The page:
Listening to your favourite music enhances brain activity and connectivity, a new study shows.
Research led by neuroradiologist, Jonathan Burdette, and his colleagues from Wake Forest Baptist Medical Center in North Carolina used functional magnetic resonance imaging (fMRI) to map each individual’s brain activity while they listened to their most and least favourite genres of music.
Burdette told Life Science Daily that music causes a ‘powerful’ reaction in the brain.
He said: ‘Music is primal. It affects all of us, but in very personal, unique ways.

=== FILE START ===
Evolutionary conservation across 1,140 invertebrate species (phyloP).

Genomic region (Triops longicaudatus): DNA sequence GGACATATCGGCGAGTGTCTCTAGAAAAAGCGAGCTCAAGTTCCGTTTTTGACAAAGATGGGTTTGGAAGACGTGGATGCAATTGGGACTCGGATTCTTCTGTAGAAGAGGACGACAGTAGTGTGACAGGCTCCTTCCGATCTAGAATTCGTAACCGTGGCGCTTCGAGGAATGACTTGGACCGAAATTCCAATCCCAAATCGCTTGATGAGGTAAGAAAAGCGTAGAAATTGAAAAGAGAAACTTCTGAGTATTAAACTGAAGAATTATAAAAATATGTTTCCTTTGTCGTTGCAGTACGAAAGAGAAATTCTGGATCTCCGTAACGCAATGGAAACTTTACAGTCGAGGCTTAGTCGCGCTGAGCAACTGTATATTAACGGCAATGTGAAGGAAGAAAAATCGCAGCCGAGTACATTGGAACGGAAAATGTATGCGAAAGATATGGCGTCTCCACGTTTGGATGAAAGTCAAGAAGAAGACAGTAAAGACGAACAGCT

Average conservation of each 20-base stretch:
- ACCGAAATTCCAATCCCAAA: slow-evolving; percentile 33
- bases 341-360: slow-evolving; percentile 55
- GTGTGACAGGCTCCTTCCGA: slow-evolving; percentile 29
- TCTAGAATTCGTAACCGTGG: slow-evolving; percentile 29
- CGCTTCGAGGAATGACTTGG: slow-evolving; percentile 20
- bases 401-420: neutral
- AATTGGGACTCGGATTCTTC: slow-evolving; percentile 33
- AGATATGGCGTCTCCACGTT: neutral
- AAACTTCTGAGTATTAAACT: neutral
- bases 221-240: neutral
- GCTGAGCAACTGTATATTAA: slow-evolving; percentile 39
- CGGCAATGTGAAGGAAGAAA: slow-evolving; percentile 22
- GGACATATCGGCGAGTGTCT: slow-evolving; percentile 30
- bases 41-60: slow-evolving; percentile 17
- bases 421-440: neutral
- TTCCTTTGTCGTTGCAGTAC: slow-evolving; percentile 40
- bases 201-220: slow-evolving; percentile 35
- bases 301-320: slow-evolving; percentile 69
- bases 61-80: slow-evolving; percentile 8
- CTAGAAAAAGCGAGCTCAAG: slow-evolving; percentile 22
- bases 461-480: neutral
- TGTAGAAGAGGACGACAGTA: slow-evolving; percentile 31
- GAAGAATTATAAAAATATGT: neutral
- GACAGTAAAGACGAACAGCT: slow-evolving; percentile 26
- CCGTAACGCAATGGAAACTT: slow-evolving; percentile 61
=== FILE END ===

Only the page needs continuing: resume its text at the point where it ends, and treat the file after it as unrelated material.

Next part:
‘Your interaction with music is different than mine, but it’s still powerful. Your brain has a reaction when you like or don’t like something, including music.’
Data from fMRI technology scanned when participants listened to their own personal preferences, and recorded that brain connectivity was affected the most.
The study may explain why comparable emotional and mental states can be experienced by people listening to music from a wide variety of genres.
Burdette hopes that the research, first published in Nature Scientific Reports, will open new avenues of inquiry for the use of music therapy and rehabilitation after traumatic brain injuries.